Brexit is even worse for the Tories…..

So a little while back I blogged about the ways in which I think Brexit represents a real challenge to the Labour Party in the coming Parliament. And I’d intended a quick follow up on why it was even more tricky for the Tories… but y’know…. Life happened. 
 
 Anyhow as time has passed my thoughts on the matter have crystallised a bit so here we go….

The thing for us Remainers is it was pretty clear and specific what we were voting for. The EU, warts and all, was a known quantity. Whilst people voted remain with wildly varying degrees of enthusiasm; it was very clear what we were voting for.

Leave however was necessarily ill defined. We firstly literally didn’t know what type of deal we would get whatever people “projected”. And “projected” is the operative word because the leave vote was a coalition of lots of different ideas and motivations some of them very different.
 
 Obviously for many in the country Leave was principally about immigration. But that wasn’t the only thing. Some were voting against London. Some wanted to give the “establishment” a bloody nose and didn’t really care about Brexit.

The thing that most Vexed the Tory right though was the Sovereignty argument. That due to our membership of the EU laws were made that the UK had to follow even if Parliament disagreed. And that there was an enforcement mechanism, the European Court of Justice, that could override British Courts and British Parliament in the areas of law and competence covered by the EU and related treaties.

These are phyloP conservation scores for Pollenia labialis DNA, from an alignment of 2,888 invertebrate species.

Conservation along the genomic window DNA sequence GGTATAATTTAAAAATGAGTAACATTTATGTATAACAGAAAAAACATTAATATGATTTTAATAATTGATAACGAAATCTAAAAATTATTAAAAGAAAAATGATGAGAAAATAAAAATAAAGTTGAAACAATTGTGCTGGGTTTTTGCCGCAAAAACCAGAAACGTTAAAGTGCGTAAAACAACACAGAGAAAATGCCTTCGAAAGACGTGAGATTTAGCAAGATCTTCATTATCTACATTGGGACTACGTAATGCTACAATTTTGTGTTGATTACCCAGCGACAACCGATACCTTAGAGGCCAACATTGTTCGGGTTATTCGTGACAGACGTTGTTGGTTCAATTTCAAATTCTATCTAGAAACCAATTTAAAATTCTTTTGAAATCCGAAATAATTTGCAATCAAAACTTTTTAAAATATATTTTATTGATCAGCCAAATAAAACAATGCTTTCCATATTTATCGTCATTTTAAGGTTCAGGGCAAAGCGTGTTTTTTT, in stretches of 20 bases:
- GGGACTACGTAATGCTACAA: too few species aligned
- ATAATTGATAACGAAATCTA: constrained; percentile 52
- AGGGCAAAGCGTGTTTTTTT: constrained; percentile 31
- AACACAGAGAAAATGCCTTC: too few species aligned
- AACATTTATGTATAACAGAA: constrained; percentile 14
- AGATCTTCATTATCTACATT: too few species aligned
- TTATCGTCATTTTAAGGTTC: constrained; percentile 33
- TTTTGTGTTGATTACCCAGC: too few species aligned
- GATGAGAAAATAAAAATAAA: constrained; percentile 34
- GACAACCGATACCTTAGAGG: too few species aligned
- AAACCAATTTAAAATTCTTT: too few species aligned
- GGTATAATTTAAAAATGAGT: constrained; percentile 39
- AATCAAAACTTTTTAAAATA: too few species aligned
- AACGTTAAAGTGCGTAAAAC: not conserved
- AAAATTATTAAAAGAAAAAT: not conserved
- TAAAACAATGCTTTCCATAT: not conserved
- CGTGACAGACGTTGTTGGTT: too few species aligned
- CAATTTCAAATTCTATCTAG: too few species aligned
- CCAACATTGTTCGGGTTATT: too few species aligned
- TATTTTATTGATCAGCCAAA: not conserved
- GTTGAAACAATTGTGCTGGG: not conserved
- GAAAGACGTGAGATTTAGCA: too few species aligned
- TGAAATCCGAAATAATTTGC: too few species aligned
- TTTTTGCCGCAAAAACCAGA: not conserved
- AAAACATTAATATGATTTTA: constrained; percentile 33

It has been this element that has caused the Tory Party convulsions for the last three decades, it is for this reason that we had the referendum in the first place, and it is on this topic that there is a massive threat for the Tory Party over Brexit.

In the Parliamentary Tory party there are big divisions over Brexit; for some on the “Hard Right”, the ideological Brexiteers, there is literally no price not worth paying to win this argument over Sovereignty. It doesn’t matter if it means we can’t treat cancer patients, it doesn’t matter if we put the Northern Ireland peace process at risk. It doesn’t matter if we trash the economy in the short and medium term. Whatever the costs and consequences leaving any kind of jurisdiction and oversight from the EU or EU institutions is an end in itself and there is no price worth not paying.